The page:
Passion and People Succeed Over Crisis and Chaos

Oct. 10, 2013
How Do You Take Existing Tech Companies and Service Organizations and Reinvent Them?
About the Author
Jim Montague is the Executive Editor at Control, Control Design and Industrial Networking magazines. Jim has spent the last 13 years as an editor and brings a wealth of automation and controls knowledge to the position. For the past eight years, Jim worked at Reed Business Information as News Editor for Control Engineering magazine. Jim has a BA in English from Carleton College in Northfield, Minnesota, and lives in Skokie, Illinois.Many of life's lessons are well-known, but sometimes they help us refocus and redouble our efforts. When those reminders come in the form of trials faced by legendary business figures, such as Apple's Steve Jobs, Virgin Group's Sir Richard Branson, they can serve as guides and inspiration. The best person to present some of their stories is someone who knows them as well as Mark Thompson does.

Presently the CEO and cofounder of Virgin Unite Mentors, Thompson is the New York Times best-selling author of Success Built to Last.

He was the guest keynoter at Monday morning's general session at the Emerson Global Users Exchange 2013.

"How can you take industries that suck, and find the great performers in them?" Mark Thompson on the lessons he's learned from studying and working with some of the world's most respected business leaders.

"How do you take existing tech companies and service organizations and reinvent them? How can you build organizations that can grow through crises, chaos and disruptive change, and become 10-times-better producers (10x) compared to their competitors?" asked Thompson.

"How can you take industries that suck and find the great performers in them?"

Working with Stanford University's Venture Design Labs, Thompson reports he helped study data from about 27,000 companies in 100 countries over 20 years to identify the characteristics of those that can seize opportunities, even when their beset by otherwise debilitating problems, and go on the become those 10x producers. He says that every "10xer" has four main leadership methods for staying in control in an out-of-control world:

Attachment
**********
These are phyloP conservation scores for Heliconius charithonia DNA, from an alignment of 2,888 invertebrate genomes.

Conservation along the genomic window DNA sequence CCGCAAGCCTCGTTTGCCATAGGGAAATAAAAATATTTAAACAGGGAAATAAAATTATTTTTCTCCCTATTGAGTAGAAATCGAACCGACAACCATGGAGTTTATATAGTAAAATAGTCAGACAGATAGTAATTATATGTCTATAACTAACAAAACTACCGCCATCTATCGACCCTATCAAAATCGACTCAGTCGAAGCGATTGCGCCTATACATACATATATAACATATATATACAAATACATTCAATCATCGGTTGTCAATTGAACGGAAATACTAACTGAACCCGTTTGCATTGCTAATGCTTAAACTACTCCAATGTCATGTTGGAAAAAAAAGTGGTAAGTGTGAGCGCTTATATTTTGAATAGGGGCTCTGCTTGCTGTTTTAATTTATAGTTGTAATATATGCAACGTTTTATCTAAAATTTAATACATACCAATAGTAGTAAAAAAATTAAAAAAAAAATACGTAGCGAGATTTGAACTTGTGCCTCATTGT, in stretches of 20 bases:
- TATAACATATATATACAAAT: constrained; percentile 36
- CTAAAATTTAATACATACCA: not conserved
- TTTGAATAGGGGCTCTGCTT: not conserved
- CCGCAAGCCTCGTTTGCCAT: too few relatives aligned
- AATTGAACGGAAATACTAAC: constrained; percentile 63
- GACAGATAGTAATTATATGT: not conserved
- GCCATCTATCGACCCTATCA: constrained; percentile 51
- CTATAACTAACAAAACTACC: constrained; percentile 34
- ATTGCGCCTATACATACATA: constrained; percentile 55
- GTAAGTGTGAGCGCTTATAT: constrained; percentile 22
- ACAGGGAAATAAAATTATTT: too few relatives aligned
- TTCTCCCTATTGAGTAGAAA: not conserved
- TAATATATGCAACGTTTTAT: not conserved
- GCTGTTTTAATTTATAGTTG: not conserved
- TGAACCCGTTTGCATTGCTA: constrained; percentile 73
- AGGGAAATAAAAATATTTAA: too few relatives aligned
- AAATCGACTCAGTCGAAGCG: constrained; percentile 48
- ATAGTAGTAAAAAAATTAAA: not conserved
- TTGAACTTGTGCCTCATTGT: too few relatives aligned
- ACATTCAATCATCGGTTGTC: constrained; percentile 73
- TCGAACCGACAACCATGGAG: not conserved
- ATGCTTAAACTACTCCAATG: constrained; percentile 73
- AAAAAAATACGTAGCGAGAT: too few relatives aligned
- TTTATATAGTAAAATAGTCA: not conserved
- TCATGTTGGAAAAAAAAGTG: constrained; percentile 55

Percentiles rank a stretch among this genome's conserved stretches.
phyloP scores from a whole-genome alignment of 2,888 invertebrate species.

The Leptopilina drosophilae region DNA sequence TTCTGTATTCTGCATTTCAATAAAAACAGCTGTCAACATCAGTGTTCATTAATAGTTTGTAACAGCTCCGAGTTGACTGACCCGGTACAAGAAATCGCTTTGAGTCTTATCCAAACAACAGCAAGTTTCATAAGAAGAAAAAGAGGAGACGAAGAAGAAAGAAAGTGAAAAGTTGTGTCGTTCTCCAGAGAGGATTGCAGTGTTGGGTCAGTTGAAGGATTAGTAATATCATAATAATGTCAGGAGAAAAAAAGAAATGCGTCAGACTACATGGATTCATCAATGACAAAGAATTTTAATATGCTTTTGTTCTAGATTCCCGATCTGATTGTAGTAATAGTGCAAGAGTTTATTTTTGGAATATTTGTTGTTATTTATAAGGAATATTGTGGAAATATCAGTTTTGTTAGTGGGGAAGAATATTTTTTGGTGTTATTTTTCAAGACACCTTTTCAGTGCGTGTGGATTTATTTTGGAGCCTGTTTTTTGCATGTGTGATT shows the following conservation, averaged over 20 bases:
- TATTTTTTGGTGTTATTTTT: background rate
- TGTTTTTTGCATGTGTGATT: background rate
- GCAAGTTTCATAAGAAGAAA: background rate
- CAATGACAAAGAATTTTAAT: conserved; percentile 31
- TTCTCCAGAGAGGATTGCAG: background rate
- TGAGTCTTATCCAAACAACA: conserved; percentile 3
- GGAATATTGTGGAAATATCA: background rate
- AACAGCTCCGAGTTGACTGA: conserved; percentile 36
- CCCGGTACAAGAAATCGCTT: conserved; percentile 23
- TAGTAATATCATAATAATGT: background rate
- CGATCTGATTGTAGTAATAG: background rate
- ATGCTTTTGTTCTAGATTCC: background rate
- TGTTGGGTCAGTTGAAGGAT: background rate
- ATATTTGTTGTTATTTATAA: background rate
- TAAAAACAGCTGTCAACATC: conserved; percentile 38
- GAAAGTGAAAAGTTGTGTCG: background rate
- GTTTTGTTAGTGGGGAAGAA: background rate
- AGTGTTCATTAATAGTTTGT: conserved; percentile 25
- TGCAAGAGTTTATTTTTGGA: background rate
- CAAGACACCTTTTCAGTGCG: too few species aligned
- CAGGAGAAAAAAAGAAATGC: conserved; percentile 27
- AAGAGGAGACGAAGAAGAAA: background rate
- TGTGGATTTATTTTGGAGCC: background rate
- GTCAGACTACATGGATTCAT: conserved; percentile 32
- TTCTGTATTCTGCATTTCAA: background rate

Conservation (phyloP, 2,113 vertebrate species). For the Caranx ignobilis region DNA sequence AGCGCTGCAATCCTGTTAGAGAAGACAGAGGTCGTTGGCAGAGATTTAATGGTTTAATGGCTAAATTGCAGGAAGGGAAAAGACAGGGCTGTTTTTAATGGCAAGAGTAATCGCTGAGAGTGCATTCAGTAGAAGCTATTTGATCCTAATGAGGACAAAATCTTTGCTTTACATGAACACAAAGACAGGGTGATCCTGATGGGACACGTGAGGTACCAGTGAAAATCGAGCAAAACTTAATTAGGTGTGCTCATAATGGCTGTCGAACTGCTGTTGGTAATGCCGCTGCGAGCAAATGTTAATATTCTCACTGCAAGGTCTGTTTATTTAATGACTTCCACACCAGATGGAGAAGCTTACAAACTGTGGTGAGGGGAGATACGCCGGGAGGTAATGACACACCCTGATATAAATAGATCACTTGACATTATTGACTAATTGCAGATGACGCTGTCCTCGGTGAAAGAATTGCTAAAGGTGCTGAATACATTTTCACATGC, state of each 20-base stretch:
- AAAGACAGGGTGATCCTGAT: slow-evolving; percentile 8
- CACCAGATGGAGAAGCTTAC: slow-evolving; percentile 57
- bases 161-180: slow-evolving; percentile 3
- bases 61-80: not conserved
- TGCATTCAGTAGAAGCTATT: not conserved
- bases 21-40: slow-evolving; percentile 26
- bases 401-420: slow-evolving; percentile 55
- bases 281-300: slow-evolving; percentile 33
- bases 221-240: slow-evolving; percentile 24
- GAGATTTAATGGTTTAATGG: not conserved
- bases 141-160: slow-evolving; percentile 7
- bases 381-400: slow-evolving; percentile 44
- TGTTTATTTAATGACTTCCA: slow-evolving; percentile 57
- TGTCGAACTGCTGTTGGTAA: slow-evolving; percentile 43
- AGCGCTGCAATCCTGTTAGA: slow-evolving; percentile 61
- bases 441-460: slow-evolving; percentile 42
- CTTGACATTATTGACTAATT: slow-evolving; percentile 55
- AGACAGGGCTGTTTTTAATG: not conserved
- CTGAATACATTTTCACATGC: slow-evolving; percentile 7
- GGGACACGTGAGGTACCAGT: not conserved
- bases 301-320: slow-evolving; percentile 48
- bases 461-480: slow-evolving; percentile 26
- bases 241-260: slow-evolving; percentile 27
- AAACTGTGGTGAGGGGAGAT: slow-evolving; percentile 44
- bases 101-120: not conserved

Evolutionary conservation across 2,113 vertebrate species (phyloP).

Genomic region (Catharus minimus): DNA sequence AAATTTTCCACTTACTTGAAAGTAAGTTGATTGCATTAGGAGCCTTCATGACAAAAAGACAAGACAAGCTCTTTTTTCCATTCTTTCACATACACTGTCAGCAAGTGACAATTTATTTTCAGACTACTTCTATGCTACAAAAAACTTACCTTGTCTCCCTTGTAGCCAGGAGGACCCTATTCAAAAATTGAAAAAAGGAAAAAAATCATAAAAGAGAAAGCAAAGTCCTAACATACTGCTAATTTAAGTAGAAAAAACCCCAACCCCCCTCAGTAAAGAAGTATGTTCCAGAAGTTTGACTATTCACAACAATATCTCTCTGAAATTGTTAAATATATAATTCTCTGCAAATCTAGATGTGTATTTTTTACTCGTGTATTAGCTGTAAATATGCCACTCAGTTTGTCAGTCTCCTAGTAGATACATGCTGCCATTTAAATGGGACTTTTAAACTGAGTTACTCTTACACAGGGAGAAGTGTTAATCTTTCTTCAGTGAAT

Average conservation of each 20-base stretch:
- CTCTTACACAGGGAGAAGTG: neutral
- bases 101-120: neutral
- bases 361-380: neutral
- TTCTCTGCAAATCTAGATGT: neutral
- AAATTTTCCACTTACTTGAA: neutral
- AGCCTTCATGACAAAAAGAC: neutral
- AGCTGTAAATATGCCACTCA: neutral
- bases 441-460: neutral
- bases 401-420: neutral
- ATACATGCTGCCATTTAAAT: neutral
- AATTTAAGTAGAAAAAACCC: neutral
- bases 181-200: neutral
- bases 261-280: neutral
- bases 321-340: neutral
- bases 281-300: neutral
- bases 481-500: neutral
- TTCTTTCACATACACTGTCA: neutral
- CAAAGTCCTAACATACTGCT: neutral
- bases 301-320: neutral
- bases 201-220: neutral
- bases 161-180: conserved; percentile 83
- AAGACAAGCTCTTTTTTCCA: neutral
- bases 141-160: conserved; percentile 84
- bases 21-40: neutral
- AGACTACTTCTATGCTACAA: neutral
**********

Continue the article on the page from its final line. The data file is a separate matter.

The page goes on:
• Maintain a fanatical discipline and devotion to detail and quality.
  • Don't just be productive. Be paranoid as well, but don't be frozen by it.
  • Be empirically creative. Make decisions that will move your process forward, but still work to make it stable.
  • Try to develop Level 5 leadership, which means be ambitious, but maintain humility.

Read Also: Emerson Refocuses on the Human Experience

"You have to blend relentless creativity with the discipline to achieve great results," added Thompson.

Thompson reported that a good leader's "fanatical discipline" includes asking other people for advice and finding and motivating the right people and project managers. This means looking for people that are passionate about what they do, helping them find and perform a job they can strive to be the best at, and helping them to drive their own economic engines.

"Apple is often perceived as all Steve Jobs, but he actually invested in a group of brilliant engineers and other people over the years. And they've been able to carry on after he's been gone. Leaders must be willing to realize that success is all about the people they're working with, and that we can never succeed just on our own."

Another crucial leadership skill and productivity enhancer is to develop and build trust, Thompson says. "Trust is under-promising, over-delivering and exceeding expectations. It's also consistency, admitting when you're wrong and being willing to make it right. "For example, Sir Richard Branson wanted to reproduce the experience of Southwest Airlines. So Virgin Atlantic started out with one airplane, but then on its first flight, with all of the press attending, one of its engines exploded. Despite this setback, both Virgin Atlantic and Virgin America have gone on to be successful airlines."

About the Author

Jim Montague | Executive Editor

Jim Montague is executive editor of Control.